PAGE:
The strength of the relationship is indicated by the adjusted R2. In 2003, the three

indicators explain for 63 percent of the dividend payments but this falls to 43 percent in

2004 and decreases to 35 percent in 2005 but they are all significant. When the three

years are pooled together, the result confirms that the three indicators are significant

determinants of dividend payments.

          Table 5: Determinants of Dividend per Share; EPS, CFPS and ROE

                      Pooled           2003             2004               2005
EPS                    .295**          .260**           .362**             .231**
CFPS                  .233**           .214**           .204**             .294**
ROE                   .110**           .457**           .174**             .168**
Adjusted R2           .300             .633             .431               .336
F-value               83.78**          109.55**         48.99**            34.71**
Firm-year             580              190              190                200
Notes: ** 0.05 level of significance

One may argue that there are two indicators of profitability, EPS and ROE and this may

skew the results. So, a second regression was run without ROE. The result in Table 6

indicates similar results. The pooled data shows that EPS and CFPS are significant

determinants of dividend payment policies. The strength of the relationship as

determined by adjusted R2 remains similarly strong.

               Table 6: Determinants of Dividend per Share, EPS and CFPS

                      Pooled           2003             2004               2005
EPS                    .394**          .727**           .543**             .372**
CF                    .196**           .016             .146               .256**
Adjusted R2           .295             .542             .425               .325
F-value               122.40**         112.70**         71.10**            49.14**
Firm-year             580              190              190                200
Notes: ** 0.05 level of significance

Is ROE a better indicator of profitability than EPS? The regression result in Table 7 does

not indicate any difference in the strength of the relationship although the result confirms

that CFPS and ROE are significant determinants of dividend payments. The pooled

adjusted R2 remains at 0.3. There is no indication to suggest that ROE is a better

determinant than EPS.

              Table 7: Determinants of Dividend Per Share CFPS and ROE

                      Pooled           2003             2004               2005
CFPS                  .265**           .368**           .374**             .409**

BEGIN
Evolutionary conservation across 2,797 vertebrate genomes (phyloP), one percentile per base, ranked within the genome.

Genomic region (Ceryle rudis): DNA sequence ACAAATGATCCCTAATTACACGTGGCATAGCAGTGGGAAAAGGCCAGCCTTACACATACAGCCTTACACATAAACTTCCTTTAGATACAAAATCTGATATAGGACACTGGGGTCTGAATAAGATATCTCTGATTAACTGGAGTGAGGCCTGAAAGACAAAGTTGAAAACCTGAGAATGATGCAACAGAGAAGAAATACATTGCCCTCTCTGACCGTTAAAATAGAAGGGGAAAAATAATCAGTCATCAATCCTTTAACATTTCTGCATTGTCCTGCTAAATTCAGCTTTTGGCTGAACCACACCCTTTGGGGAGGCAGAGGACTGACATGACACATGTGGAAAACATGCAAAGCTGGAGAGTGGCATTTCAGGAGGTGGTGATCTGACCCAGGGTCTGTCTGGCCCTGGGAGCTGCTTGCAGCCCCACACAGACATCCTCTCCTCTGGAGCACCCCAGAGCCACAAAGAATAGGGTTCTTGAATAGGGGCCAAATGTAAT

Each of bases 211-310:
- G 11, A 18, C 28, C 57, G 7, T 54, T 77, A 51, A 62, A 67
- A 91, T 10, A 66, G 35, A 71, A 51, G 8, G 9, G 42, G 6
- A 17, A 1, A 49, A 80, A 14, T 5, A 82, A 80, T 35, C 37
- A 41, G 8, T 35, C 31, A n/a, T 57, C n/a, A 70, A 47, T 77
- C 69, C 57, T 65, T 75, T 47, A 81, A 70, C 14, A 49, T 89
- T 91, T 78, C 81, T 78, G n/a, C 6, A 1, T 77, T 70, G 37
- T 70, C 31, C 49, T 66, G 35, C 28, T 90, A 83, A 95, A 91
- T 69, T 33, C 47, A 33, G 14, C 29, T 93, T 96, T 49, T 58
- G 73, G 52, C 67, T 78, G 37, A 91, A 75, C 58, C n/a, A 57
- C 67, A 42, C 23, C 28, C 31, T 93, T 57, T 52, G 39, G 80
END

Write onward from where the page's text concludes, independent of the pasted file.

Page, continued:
ROE                   .392**           .584**           .393**             .288**
Adjusted R2           .279             .620             .410               .322
F-value               111.59**         155.39**         67.09**            48.60**
Firm-year             580              190              190                200
Notes: ** 0.05 level of significance


First, the results from the descriptive and statistical tests reveal that dividend is indeed

an important variable for firms. In this study, 200 companies with the highest market

capitalization were chosen as a sample. With large size companies it is hoped that this

study would be able to capture more dividend payers. From the descriptive analysis it

was found that firms paid out about 40 percent of their earnings in dividend. And on

average, about a quarter of their operating cash flow was used to pay out dividends.

Second, EPS, ROE and CFPS are significant determinants of dividend payments. This

study actually separates the effect of earnings and cash flow on dividend payment.

Third, EPS and ROE, whether used together or separately are useful indicators of

profitability. This supports the fact that companies which are profitable and liquid will be

more likely to declare dividends.

In conclusion, through a simple descriptive and statistical analysis, this study confirms

the fact that profitability and liquidity are two important determinants of dividend. The

analysis can be considered as exploratory and in the future, the scope should be wider

and more variables should be included. The analysis should include analysis across

industries, and should also include more variables such as corporate governance and

other company characteristics. The sample size should also be increased and could

include all companies listed on the main board of Bursa Malaysia. With those additions,

the results and analysis will be richer and hopefully will help unravel the mystery of the

dividend puzzle.